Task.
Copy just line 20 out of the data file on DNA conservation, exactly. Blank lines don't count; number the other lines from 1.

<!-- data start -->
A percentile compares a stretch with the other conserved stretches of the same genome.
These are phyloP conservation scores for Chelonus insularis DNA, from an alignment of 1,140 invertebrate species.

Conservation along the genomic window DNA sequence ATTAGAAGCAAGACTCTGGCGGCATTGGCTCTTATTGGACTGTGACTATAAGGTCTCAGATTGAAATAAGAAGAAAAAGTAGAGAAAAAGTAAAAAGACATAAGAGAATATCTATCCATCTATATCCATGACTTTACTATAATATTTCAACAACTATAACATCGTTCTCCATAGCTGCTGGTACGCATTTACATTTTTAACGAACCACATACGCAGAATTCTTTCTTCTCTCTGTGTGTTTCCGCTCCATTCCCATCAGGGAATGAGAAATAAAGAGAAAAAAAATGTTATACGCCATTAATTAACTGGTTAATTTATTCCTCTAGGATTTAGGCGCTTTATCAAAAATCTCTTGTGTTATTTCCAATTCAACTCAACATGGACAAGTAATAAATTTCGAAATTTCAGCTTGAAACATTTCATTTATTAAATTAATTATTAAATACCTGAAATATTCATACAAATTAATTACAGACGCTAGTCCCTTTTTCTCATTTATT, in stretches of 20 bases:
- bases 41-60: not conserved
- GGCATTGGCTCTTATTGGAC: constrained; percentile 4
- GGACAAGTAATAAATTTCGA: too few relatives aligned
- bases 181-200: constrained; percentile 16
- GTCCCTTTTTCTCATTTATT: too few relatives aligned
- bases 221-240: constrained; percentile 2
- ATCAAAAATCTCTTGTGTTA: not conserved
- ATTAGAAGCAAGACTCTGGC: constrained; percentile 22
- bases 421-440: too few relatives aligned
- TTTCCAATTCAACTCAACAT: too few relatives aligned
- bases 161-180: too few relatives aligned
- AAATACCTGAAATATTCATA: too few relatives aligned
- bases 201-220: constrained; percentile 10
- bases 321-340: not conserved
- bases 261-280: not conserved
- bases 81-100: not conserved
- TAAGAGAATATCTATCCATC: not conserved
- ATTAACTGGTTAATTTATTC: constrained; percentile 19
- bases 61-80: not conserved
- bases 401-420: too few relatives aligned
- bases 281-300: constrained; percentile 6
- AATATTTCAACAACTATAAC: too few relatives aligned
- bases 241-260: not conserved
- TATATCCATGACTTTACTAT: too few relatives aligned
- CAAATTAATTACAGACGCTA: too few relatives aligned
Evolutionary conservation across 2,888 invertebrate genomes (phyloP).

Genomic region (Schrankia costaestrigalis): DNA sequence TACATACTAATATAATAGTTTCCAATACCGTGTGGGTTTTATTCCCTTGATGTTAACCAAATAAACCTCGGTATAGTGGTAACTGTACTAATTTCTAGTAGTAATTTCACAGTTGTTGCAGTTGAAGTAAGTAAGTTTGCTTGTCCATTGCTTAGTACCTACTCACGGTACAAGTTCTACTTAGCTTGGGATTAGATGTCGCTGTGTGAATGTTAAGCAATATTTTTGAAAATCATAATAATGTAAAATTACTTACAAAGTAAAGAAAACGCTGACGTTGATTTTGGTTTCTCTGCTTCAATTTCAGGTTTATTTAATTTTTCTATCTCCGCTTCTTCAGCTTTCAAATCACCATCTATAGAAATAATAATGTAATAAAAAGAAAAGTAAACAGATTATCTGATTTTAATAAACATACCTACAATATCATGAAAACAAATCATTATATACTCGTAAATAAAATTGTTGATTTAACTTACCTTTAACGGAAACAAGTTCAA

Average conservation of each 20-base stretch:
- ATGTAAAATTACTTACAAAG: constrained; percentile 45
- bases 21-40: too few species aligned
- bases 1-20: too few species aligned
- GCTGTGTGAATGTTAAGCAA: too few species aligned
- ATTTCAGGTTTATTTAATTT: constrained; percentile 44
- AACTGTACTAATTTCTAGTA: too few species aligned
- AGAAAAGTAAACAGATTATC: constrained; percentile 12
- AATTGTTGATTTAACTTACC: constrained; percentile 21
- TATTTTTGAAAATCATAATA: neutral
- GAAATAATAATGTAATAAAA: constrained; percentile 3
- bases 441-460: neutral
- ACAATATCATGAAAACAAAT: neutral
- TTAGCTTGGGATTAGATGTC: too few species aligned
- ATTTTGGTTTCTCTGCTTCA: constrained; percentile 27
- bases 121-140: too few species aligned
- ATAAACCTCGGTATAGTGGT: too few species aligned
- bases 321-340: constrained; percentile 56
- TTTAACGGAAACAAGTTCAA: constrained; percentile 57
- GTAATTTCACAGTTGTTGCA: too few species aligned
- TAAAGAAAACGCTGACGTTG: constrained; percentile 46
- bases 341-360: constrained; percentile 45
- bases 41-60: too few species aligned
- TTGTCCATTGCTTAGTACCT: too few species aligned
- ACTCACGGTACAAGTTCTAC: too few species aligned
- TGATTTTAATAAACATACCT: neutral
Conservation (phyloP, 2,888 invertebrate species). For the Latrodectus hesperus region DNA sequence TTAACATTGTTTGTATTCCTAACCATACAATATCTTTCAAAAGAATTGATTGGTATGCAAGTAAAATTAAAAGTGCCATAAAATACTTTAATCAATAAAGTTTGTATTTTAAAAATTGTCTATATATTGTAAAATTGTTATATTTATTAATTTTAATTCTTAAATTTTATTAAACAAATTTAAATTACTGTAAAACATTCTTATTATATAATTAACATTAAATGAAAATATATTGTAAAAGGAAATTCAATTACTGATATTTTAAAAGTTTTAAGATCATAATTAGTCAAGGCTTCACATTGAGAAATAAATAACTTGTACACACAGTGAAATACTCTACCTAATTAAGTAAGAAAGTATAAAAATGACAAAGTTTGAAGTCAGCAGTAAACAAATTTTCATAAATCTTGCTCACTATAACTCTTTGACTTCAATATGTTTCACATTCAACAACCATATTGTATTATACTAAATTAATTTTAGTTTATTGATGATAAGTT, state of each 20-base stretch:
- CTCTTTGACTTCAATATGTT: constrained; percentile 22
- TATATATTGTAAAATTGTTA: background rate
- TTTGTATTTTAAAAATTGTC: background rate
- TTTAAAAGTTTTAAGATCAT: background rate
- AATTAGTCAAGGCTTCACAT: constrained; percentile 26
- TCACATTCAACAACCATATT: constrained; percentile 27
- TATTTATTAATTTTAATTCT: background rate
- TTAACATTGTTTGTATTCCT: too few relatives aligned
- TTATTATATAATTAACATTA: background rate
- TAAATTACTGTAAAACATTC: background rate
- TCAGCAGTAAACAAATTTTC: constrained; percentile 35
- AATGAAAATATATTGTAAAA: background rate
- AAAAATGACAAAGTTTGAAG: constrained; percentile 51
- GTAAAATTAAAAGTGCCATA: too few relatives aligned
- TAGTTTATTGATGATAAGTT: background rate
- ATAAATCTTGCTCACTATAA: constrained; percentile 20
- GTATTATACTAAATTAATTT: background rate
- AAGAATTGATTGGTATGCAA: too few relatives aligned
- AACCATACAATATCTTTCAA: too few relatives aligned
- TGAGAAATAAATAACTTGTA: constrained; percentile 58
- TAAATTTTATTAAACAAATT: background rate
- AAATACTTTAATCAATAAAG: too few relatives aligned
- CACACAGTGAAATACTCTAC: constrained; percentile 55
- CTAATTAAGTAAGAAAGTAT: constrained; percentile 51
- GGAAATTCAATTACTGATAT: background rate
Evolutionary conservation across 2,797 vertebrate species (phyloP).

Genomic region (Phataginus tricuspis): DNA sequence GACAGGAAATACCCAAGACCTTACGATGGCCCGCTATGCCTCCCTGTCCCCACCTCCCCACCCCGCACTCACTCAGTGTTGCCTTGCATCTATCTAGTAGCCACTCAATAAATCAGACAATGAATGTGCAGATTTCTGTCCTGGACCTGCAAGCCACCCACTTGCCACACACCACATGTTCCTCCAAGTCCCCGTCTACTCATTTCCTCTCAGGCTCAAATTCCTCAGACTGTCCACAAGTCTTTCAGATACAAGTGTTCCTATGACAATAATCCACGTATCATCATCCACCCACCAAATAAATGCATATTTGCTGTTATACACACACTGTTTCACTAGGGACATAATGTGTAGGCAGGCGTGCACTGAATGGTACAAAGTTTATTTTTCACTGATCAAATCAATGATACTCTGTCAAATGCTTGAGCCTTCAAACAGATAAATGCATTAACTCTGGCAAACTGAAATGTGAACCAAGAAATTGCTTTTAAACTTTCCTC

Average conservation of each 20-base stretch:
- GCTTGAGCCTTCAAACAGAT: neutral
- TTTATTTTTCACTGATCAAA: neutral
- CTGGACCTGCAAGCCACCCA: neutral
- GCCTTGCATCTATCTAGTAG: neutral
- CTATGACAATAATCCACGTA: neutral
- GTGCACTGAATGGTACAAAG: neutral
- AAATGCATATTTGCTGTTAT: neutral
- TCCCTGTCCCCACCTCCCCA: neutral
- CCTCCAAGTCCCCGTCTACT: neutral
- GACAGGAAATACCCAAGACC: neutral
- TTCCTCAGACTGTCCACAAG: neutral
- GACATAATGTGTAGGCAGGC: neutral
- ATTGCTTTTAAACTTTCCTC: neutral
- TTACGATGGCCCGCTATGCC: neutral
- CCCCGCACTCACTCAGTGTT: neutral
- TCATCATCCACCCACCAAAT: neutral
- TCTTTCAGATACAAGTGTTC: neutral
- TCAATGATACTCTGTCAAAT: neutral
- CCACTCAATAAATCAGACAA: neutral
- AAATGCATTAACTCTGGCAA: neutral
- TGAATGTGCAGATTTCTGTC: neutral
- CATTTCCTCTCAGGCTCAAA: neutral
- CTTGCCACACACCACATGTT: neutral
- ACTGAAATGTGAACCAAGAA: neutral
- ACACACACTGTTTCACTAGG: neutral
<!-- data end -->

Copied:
- TAAGAGAATATCTATCCATC: not conserved